The tension between fathers and sons is always a poignant and powerful theme. Not only is it a deconstruction of relationships and the generational gap between both figures but it is also a critique of masculinity and its complex contradictions. Abu, a personal exploration of a father by his son, is particularly memorable. While the father, Wasi (Abu is Urdu for Father), raised his children initially in Pakistan as Muslims, he is challenged by a migration to Canada and the reality that one of his children, director Arshad Khan, is also gay.
Structured conventionally, Abu begins with Arshad’s childhood in Islamabad. He explores his parent’s background too; how his mother, Bini, was from an affluent family and his father was a refugee from India. Khan fuses a tiny bit of politics to add context to his parent’s life and the events that surrounded the family when they were growing up, but the strength is in the relationship between Arshad and his father. Then again, a great deal of time is spent reflecting on his mother. We see her dancing and liberated in the early days and then, by the end, revealing a heartbreaking stance on her son’s sexuality. The family is big and the cultural shift to Canada (“The land of the bland” he recalls) changed them greatly, even empowering and giving independence to his mother. Sadly, we see how this changed in her elder years as both parents became more involved in the Muslim community and became stricter and conservative in their attitude. Khan doesn’t shy away from the inevitably change in attitude post-9/11, but this is thankfully not the focus of the story.This transition Arshad witnessed is not unlike the experience of any child who has parents of a strict religious conviction. Whether you are Christian, Jew or of any other faith, there is a parallel between the conservatism of each one. There is a blind trust in a higher power and an active effort to observe the rules dictated by a Holy book. This, of course, created deep divisions, as Arshad had to find his own way in the world as a gay Muslim man, without the support of his parents. Arshad’s analysis of his homosexuality is revealing and provides an honest perspective that is both brave and challenging to watch. At four years old, he was abused. Shockingly, it turns out that this is not uncommon. The strict discipline to not discuss such experiences, let alone the possible consequences, is the jagged rift that destroys the familial relationships. Understanding, love and respect should be at the forefront of any faith, and it is sad that such conservatism only pulls people apart.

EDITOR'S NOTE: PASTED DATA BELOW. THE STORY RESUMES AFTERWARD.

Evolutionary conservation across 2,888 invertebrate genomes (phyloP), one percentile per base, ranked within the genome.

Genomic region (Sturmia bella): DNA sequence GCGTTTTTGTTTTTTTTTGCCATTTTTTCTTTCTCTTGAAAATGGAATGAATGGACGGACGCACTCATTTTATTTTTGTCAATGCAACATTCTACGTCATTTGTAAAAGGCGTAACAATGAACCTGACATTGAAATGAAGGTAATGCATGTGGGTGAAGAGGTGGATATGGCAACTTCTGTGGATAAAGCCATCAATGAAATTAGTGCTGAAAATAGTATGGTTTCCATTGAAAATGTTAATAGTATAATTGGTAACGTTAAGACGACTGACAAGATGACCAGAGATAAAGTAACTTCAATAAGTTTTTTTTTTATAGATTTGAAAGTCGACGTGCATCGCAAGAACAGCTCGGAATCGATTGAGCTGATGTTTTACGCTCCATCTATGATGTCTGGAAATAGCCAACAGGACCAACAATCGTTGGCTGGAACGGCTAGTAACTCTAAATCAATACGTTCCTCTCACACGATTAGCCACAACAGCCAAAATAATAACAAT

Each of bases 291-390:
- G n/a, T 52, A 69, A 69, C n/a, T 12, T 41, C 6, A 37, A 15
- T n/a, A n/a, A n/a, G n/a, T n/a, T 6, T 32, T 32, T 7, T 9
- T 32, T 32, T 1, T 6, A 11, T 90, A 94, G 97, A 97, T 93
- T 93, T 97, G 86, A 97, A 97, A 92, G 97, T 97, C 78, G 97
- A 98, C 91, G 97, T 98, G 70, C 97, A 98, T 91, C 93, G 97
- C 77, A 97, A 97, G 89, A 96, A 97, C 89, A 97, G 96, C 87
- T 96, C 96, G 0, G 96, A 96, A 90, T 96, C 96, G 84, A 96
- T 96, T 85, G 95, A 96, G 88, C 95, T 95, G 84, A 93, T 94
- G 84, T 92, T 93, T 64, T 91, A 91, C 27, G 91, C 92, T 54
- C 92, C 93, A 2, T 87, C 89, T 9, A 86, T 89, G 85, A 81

Abu, technically, is functional and comfortable to watch but there is a power and accessibility in how the story is told. Khan inserts Bollywood footage and celebrates 80’s pop music, with A-ha and Roxette becoming key moments during the film. Every family have their collection of CDs and films that remind them of childhood, and it is clear that weaving these into the story adds a personal touch that makes you relate to his world. Abu is a powerful and personal story highlighting how the bonds that tie a family together can be loved and despised in equal measure.